This went against a decree made at a village meeting in 1681 stating that the pastor did not have ownership of the Village parsonage. It was later discovered that the "general meeting of the inhabitants" was really a meeting of only a few men, all related to the influential Putnam family. This dubious appointment of the Rev. Samuel Parris created a rift in the community instantly. The Village became divided into Pro-Parris and Anti-Parris factions. These factions transferred almost person for person into the accused and accusers during the witch outbreak. Almost every accuser was related to the Putnam family either by blood, service or business; and almost every defender or accused person was related to the Proctor family by blood, service or business.
This schism of public opinion imbued every aspect of Village life in Salem. Public opinion in colonial England was a very strong thing.
"In American, the majority has staked out a formidable fence around thought. Inside those limits a writer is free but woe betide him if he dares to stray beyond them. Not that he need near an auto-da-fe but he is victim of all kinds of unpleasantness and everyday persecutions. A political career is closed to him for he has offended the only power with the capacity to give him an opening. He is denied everything…before publishing his views, he thought he has supporters; it seems he has lost them once he has declared himself publicly; for his detractors speak out loudly and those who think as he does, but without his courage, keep silent and slink away. He give in and finally bends beneath the effort of each passing day, withdrawing into silence as if he felt ashamed at having spoken to truth."7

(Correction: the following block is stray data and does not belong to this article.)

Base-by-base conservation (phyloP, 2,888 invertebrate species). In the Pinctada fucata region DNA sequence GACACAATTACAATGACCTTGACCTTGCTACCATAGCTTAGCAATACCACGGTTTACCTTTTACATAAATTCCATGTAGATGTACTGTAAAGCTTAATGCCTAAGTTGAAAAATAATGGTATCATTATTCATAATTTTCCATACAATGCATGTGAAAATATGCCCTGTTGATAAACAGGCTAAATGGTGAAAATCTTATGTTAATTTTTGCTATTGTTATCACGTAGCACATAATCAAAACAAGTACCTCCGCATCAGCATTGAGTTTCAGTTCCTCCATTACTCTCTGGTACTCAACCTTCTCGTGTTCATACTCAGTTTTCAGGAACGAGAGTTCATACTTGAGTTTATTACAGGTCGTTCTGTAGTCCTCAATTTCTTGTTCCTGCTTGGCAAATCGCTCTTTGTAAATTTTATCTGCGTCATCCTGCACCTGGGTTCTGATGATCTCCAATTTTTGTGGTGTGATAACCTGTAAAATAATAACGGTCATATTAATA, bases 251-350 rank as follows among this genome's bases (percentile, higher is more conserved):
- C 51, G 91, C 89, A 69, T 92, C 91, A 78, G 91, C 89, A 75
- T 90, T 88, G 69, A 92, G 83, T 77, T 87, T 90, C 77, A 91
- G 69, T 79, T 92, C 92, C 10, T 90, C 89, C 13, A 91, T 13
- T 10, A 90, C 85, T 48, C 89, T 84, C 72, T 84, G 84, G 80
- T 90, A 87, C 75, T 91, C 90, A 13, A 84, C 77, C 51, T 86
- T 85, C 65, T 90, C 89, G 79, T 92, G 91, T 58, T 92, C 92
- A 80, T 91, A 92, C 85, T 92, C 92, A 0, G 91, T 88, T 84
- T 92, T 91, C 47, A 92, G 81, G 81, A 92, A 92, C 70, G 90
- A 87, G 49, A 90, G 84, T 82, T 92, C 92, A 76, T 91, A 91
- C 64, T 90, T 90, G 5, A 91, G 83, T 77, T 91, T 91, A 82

The above quote could have been written by someone watching the struggle of John Proctor in Miller’s play, but in reality it was written by Alexis de Tocqueville, a French writer and political theorist who lived in colonial Pennsylvania for some time. However, he did not set foot in Salem. Such a strikingly appropriate observation from a man who, to all accounts, knew nothing of the Salem Witch Trials, affirms that fact that this could have happened at any place in the colonies at the time, or in fact any time. To be sure, if looked at closely, one can find truths in de Tocqueville’s statement after September 11, 2001. The country was engulfed in this frenzy of patriotism, and all nay-sayers were quashed by the overwhelming public opinion.